Synthetic Men of Mars - Cover

Synthetic Men of Mars

Copyright© 2012 by Edgar Rice Burroughs

Chapter 28: The Great Fleet

The flier we had commandeered was of about the same speed as the larger vessels that were pursuing us; but the patrol boat was faster, and it was evident that she would eventually overhaul us.

A hasty survey of the boat revealed that there were rifles in their racks below deck and a small gun at bow and astern above. They all fired the ordinary Martian exploding projectiles which have been standard for ages. A single, direct hit in any vital part of the ship might easily disable it, and I knew that as soon as the patrol plane came within range it would commence firing ... I had come on deck as soon as I had realized that we were no longer deceiving the Amhorians, and I was standing beside Ur Raj urging him to greater speed.

"She is doing her limit now," he said; "but they are still gaining on us. However, I don't think we need to worry greatly. You may not have noticed it, but the hull of this ship is well protected, probably better armored than the other ships because it was used by Jal Had, personally. Only by scoring a direct hit on the controls or the rudder, can they put us out of commission, unless they are able to get very close and give us a broadside; but with our guns we ought to be able to prevent that."

Janai and Bal Tab had joined me on deck, and we three stood watching the pursuing patrol boat, which was gaining on us steadily.

"There!" said Janai. "They have opened fire."

"It fell short and would have been wide anyway," said Bal Tab.

"But they will soon correct that and get our range," I prophesied.

I told Janai and Bal Tab to go below as there was no sense in risking their lives on deck unnecessarily.

"When we are in rifle range, Bal Tab," I told him, "I shall send for you; and you may bring up two or three rifles from below."

I then went to the stern gun and trained it on the oncoming patrol boat as another shot fell just short of us. Then I trained our gun very carefully and fired.

"Fine!" cried Janai. "You scored a hit the first time." I turned to see both her and Bal Tab kneeling behind me. We were screened by the gunshield, but I still thought it too dangerous; but she would not go below nor either would Bal Tab except only to bring up several rifles and a larger supply of ammunition.

My shot, while a direct hit, had evidently done little or no harm for it neither slowed up the craft nor interfered with its firing.

Presently the patrol boat commenced to veer off slightly to the right with the possible intention of getting into a position from which it could pour broadsides into us.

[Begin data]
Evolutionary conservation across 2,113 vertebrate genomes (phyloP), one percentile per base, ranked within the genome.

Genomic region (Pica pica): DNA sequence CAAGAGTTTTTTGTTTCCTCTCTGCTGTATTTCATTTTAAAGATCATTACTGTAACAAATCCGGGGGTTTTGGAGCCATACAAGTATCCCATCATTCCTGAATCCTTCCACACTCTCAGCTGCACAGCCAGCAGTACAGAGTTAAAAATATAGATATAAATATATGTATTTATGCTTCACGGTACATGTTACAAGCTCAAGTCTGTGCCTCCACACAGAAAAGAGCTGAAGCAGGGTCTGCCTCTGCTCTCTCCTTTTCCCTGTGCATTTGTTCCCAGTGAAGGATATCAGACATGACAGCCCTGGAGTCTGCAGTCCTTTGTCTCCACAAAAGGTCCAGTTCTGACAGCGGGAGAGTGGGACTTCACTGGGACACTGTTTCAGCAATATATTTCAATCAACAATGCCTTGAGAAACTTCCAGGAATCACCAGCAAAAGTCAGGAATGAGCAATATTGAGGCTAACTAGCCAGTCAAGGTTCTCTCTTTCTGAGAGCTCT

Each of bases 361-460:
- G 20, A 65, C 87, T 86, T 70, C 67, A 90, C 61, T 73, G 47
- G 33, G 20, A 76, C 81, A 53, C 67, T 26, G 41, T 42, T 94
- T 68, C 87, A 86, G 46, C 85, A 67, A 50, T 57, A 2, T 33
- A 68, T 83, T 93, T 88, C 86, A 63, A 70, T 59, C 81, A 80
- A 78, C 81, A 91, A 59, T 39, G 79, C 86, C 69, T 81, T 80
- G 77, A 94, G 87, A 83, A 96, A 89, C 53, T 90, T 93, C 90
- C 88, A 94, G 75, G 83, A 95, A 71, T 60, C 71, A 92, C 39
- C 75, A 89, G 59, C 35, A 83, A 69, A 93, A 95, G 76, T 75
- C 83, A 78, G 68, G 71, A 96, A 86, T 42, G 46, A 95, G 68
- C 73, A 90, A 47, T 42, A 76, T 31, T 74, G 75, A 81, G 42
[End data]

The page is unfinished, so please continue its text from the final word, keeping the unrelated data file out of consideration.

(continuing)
We were both firing continuously now, and every now and then a shell would strike against the gunshield or the hull and explode.

I cautioned Ur Raj to keep on a straight course, since, if we tried to keep our stern and smallest target always presented to the pursuing enemy, we should have to alter our course and would be driven into a wide curve that would permit the larger vessels to overhaul us. Then we should most certainly be destroyed or captured.

This running fight continued until Amhor lay far behind. We were speeding above vast stretches where once Mars' mighty oceans rolled, now barren waste where only the wild, nomadic green men roved. The patrol boat had steadily gained on us, and the fleet of larger vessels had crept up a little, showing that they were a trifle faster than our flier. The patrol boat was slowly creeping up opposite us but still at a considerable distance. They had ceased firing, and now they signalled us to surrender; but for reply Bal Tab and I turned both the bow and stern guns upon them. They returned our fire, giving us a broadside with all their guns. I dragged Janai down beside me behind the gunshield; but Bal Tab had not been so fortunate. I saw him straighten to his full height and topple backward over the side of the flier.

I regretted the loss of Bal Tab, not only because it reduced our defensive force but because of the loss of a loyal comrade and a fine fighting man. However, he was gone, and mourning would do no good. He had died as he would have wished to die, fighting; and his body lay where he would have wished it to lie, on the ochre moss of a dead sea bottom.

Projectiles were now exploding continually against the armored sides of our craft and the gunshield which was our protection. Ur Raj had ample protection in the pilot's compartment, which was heavily armored.

We three seemed safe enough if we kept behind our protection; but how long the armored side of the flier could withstand this constant bombardment of exploding shells, I did not know.

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